Date of Award


Degree Type


Degree Name

Doctor of Philosophy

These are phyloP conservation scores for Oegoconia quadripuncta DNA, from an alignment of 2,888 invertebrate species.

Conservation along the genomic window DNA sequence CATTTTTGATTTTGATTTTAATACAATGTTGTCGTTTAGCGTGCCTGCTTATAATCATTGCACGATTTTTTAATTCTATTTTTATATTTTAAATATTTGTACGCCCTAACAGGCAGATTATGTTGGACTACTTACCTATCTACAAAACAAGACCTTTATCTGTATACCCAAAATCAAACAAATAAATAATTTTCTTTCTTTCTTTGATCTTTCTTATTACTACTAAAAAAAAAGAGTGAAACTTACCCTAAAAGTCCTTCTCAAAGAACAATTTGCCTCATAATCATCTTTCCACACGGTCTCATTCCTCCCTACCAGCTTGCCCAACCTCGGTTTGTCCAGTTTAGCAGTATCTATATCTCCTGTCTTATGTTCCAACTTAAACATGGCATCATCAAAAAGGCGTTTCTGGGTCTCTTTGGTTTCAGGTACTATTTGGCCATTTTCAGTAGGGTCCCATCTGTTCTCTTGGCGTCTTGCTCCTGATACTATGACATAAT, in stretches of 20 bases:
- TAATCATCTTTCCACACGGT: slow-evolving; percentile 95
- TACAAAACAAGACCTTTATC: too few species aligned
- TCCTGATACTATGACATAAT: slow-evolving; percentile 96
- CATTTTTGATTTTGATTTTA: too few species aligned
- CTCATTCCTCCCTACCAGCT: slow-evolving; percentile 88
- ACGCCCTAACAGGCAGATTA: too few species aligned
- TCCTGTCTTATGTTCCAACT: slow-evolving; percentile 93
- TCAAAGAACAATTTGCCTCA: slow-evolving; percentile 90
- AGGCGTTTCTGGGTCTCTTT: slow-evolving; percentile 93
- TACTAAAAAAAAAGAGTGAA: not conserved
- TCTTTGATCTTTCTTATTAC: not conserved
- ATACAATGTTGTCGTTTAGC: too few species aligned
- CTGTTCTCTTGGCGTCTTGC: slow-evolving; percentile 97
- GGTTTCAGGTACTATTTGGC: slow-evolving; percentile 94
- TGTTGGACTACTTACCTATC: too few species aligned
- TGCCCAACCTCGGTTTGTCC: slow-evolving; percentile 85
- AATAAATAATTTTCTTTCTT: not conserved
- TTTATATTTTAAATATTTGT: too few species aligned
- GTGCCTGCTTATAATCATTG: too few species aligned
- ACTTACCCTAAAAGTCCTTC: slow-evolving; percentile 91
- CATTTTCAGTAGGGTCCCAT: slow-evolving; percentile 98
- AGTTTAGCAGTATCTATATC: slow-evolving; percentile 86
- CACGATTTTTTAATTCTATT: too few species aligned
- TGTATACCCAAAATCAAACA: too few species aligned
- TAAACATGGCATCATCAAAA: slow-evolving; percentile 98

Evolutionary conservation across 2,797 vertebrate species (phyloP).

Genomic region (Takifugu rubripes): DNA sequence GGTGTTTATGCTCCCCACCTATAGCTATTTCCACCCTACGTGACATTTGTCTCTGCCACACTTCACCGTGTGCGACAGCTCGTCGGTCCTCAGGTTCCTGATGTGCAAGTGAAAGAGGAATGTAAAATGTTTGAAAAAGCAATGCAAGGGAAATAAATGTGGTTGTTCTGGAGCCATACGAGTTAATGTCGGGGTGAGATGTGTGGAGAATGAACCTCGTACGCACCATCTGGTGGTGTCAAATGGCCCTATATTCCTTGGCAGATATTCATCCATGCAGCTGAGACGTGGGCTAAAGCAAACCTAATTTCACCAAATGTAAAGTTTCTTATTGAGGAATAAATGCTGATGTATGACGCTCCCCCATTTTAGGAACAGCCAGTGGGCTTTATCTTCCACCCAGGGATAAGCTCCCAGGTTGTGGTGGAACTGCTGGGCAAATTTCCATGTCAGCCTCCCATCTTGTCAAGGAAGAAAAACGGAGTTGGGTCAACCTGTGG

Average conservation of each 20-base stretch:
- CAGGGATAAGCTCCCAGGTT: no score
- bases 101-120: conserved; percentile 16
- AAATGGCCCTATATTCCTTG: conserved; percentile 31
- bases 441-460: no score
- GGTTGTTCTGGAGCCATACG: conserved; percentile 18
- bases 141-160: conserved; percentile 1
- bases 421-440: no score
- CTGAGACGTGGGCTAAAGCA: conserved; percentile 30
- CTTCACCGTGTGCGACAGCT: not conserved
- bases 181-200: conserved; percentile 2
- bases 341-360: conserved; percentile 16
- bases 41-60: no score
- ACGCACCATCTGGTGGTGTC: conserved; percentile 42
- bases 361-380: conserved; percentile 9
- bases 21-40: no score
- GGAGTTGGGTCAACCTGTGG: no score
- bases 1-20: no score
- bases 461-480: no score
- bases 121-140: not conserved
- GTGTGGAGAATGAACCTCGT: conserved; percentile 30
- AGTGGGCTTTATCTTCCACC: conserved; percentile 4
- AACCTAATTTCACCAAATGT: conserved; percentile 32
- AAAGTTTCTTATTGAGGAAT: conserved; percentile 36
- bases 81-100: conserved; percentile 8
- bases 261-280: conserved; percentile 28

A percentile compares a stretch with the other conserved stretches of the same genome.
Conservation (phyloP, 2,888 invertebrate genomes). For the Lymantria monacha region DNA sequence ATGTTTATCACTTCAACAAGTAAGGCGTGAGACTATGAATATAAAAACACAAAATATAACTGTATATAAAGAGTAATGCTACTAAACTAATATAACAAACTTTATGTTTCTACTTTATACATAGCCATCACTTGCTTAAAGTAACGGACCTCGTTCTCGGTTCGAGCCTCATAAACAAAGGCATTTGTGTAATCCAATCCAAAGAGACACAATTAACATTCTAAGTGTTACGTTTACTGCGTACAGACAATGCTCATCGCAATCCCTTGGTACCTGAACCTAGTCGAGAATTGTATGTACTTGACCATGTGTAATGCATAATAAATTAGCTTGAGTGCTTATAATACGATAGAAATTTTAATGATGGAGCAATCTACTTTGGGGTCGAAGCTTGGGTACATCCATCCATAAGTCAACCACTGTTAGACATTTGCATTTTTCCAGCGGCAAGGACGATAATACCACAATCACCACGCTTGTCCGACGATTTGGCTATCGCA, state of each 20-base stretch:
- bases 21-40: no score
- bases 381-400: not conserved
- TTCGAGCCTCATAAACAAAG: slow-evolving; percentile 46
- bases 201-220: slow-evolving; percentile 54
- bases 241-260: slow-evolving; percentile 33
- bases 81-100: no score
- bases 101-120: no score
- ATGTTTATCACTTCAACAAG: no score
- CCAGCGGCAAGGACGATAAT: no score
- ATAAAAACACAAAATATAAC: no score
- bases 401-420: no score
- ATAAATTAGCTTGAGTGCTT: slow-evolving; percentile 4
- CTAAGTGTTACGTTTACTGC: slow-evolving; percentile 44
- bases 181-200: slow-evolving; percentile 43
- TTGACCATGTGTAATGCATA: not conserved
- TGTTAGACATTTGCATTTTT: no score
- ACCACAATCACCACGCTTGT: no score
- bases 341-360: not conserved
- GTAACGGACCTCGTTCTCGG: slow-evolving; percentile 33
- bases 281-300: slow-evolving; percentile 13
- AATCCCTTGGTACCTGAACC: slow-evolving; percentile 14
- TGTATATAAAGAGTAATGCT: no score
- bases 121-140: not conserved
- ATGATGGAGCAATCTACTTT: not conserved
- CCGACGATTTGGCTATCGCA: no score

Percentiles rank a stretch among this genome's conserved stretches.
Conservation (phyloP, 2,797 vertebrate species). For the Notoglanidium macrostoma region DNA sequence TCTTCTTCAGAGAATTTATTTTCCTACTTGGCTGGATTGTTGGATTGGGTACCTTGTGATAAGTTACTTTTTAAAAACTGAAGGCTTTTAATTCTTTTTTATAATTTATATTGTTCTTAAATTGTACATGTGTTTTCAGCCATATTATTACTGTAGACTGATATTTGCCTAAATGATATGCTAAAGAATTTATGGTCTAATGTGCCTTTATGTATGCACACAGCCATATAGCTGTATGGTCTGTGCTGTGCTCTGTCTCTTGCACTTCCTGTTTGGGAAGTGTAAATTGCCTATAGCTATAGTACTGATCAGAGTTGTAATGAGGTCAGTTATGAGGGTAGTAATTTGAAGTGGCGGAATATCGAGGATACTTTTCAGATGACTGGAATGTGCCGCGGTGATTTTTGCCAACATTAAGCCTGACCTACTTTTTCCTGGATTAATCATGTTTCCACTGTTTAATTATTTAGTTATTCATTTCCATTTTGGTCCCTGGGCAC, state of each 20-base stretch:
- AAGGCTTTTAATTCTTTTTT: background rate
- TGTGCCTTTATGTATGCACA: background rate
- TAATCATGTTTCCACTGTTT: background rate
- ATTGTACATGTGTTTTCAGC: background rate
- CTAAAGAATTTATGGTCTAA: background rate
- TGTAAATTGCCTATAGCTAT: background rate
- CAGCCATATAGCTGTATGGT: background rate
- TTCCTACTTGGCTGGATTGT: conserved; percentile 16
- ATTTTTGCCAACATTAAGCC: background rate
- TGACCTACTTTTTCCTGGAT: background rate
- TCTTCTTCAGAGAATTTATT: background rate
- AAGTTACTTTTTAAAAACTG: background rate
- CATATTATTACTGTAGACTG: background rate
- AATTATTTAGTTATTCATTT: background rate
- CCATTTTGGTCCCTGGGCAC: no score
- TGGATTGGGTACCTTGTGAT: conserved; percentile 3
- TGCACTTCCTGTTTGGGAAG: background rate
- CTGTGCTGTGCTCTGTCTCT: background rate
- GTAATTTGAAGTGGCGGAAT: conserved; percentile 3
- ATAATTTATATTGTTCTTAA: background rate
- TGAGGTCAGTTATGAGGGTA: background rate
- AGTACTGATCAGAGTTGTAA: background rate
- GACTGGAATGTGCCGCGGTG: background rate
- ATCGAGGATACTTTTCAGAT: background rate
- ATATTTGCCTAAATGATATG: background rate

This thesis explores closure in two novels, Henry James's The Ambassadors and James Joyce's A Portrait of the Artist as a Young Man, and two films, His Girl Friday directed by Howard Hawks and Citizen Kane directed by Orson Welles. The specific study of closure in films is necessitated by the almost total absence of research in this area. Although study of closure in prose narratives is historically more extensive, the study of closure in the two novels under discussion has previously been undertaken within narrow parameters. Rather than invoking a rigid model of the closural process, this thesis draws upon a range of approaches to closure to argue for the importance of a set of interrelated issues which can constitute a framework within which the endings of the four chosen works are analyzed. This methodology involves a sensitivity to the ways in which various types of patterns are resolved, but also includes a recognition of the inherently problematic nature of closure. The thesis distinguishes between closure as a process which develops over the course of the work as a whole and the ending as a specific textual segment in which the preponderance of closural 'signals' becomes particularly urgent. The importance of patterns developed over the course of the work and the various means of retrospective patterning used to evoke a strong sense of symmetry will both be investigated. Such concerns are complemented by issues particularly reflective of the problematic aspects of closure such as the tension between formal circularity and the linear, forward momentum of narrative elements.;His Girl Friday's position as the first work to be explored in the thesis reflects the fact that it has the most straightforward closural argument of the four works, contrasting with the more modernist, self-reflexive endings of The Ambassadors, Citizen Kane and, particularly, A Portrait of the Artist as a Young Man. While allowing for the distinctive aspects of novels and films, it is hoped that, by examining the closure of narrative fictions in these two media, a sharpened sense of the fundamental issues involving narrative closure will emerge.



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